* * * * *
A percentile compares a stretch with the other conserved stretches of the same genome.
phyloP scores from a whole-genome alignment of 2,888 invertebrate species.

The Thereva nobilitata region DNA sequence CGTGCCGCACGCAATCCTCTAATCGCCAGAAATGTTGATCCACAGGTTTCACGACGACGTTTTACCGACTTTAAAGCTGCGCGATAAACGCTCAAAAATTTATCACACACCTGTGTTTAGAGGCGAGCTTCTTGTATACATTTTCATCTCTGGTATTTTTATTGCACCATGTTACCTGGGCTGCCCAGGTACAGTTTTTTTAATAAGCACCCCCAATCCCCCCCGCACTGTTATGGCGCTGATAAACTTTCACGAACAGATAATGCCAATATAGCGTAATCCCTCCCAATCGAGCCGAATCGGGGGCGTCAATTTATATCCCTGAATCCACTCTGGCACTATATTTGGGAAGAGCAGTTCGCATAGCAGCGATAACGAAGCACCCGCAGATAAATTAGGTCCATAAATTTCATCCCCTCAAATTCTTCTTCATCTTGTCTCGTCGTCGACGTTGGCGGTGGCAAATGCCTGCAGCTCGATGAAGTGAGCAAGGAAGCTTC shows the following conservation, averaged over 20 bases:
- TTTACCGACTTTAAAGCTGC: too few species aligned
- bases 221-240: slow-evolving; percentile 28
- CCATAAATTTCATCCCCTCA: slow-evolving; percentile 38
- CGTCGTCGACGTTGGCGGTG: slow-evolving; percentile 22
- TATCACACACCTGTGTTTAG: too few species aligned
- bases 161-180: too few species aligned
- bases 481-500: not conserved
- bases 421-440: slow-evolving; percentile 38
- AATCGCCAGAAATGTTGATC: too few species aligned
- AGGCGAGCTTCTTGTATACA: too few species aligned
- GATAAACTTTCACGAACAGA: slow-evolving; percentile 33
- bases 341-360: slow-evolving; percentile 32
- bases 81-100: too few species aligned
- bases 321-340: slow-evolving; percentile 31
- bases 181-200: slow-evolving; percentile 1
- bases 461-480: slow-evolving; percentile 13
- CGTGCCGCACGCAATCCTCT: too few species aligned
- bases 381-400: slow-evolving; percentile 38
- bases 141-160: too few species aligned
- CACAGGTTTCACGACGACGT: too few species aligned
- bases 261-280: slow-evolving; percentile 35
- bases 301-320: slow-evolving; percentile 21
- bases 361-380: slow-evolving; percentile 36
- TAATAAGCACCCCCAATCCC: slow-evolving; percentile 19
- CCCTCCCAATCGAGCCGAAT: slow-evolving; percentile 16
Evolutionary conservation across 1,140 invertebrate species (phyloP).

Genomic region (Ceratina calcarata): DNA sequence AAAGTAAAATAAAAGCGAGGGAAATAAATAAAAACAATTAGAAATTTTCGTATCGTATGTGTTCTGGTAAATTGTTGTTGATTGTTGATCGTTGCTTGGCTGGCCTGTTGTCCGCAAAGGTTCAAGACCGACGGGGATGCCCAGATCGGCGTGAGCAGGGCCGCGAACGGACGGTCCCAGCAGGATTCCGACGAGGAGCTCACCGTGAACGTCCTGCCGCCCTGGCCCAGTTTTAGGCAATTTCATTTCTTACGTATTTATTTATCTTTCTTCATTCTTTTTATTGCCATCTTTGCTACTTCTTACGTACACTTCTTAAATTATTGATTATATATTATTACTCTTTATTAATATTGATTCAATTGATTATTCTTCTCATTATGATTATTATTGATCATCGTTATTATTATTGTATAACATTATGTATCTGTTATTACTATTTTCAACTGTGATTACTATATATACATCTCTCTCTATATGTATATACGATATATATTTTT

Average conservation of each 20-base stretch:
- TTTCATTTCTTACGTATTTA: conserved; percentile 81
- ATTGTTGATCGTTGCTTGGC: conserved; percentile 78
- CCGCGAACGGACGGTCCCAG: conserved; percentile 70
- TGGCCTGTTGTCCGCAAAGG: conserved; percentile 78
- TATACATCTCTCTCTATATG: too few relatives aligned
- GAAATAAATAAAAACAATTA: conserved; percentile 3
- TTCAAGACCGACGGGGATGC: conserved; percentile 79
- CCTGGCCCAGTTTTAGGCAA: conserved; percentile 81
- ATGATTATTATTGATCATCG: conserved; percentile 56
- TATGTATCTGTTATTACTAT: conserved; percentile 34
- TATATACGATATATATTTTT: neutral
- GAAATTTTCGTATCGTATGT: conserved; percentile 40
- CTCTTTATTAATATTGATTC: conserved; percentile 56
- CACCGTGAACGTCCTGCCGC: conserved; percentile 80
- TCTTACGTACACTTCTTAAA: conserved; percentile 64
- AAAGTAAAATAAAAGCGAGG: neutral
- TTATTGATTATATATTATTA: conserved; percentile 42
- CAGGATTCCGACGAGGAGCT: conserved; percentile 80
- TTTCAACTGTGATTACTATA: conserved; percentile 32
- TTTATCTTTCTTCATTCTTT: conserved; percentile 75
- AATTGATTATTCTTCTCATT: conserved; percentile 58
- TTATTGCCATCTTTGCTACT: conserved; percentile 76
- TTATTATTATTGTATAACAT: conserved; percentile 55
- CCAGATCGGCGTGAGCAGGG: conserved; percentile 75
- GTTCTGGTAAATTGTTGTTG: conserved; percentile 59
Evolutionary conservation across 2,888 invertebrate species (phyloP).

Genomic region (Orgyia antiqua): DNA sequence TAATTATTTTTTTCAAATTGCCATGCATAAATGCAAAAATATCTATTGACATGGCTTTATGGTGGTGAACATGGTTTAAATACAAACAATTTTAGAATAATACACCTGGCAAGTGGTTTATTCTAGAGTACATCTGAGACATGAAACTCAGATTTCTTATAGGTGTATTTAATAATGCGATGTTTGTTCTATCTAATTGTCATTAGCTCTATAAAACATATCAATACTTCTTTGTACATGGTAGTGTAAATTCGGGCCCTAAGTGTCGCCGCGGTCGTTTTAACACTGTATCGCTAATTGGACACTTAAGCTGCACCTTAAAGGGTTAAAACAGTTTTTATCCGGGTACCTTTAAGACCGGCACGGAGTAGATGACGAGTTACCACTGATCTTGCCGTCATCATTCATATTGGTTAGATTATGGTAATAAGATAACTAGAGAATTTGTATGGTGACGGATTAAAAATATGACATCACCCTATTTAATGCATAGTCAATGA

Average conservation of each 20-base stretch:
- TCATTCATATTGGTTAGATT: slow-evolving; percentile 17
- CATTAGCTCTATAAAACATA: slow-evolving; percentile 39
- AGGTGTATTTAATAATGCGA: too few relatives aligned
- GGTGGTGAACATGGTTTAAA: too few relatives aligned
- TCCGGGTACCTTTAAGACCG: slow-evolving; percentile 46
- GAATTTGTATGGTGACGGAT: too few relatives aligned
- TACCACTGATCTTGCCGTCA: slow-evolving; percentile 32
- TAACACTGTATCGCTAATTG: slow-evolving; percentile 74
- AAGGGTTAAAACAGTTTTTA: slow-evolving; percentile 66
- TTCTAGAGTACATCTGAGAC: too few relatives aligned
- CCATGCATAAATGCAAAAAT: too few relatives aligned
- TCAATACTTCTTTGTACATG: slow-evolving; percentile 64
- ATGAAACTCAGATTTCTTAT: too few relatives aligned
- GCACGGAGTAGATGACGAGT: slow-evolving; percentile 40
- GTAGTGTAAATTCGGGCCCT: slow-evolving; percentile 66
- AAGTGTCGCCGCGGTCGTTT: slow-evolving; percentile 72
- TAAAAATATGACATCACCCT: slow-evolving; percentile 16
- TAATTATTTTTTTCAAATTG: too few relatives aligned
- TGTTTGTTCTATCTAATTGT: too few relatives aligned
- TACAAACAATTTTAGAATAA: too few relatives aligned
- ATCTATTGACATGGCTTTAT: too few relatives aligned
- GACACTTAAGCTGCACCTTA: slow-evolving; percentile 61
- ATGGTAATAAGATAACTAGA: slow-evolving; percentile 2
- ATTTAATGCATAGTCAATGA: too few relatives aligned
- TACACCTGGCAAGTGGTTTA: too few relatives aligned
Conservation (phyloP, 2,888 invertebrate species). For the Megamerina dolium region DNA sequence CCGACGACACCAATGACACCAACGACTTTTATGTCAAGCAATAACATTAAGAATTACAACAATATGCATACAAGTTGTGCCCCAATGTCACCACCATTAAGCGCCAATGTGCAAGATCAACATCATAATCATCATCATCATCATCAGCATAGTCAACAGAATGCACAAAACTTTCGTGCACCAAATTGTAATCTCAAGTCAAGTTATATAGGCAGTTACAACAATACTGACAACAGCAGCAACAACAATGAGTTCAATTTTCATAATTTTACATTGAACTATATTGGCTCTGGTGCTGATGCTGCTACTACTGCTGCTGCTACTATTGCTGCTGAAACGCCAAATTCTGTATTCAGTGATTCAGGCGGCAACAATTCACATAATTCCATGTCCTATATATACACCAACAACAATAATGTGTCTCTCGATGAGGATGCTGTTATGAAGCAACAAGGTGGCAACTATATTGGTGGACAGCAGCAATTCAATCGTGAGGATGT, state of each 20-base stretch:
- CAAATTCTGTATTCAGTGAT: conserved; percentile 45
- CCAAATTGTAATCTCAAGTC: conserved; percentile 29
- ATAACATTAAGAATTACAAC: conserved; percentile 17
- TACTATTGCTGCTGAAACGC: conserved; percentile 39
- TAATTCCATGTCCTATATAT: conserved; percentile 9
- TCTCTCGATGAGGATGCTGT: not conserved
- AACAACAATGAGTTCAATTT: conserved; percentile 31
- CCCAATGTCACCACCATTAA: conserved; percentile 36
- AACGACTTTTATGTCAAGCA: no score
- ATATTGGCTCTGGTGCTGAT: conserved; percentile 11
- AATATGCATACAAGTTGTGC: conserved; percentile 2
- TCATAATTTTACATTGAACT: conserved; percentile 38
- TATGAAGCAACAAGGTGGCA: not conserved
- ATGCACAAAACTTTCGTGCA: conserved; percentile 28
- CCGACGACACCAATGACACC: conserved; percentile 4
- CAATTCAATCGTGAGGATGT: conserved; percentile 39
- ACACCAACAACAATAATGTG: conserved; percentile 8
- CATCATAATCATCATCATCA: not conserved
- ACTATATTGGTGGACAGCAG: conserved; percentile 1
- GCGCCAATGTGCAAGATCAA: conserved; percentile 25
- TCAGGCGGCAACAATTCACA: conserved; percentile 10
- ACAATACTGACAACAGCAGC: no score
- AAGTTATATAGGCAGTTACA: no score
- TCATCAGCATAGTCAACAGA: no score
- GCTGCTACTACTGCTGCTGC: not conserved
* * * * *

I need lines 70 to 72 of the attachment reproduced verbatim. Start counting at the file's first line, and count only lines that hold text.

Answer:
- CCATGCATAAATGCAAAAAT: too few relatives aligned
- TCAATACTTCTTTGTACATG: slow-evolving; percentile 64
- ATGAAACTCAGATTTCTTAT: too few relatives aligned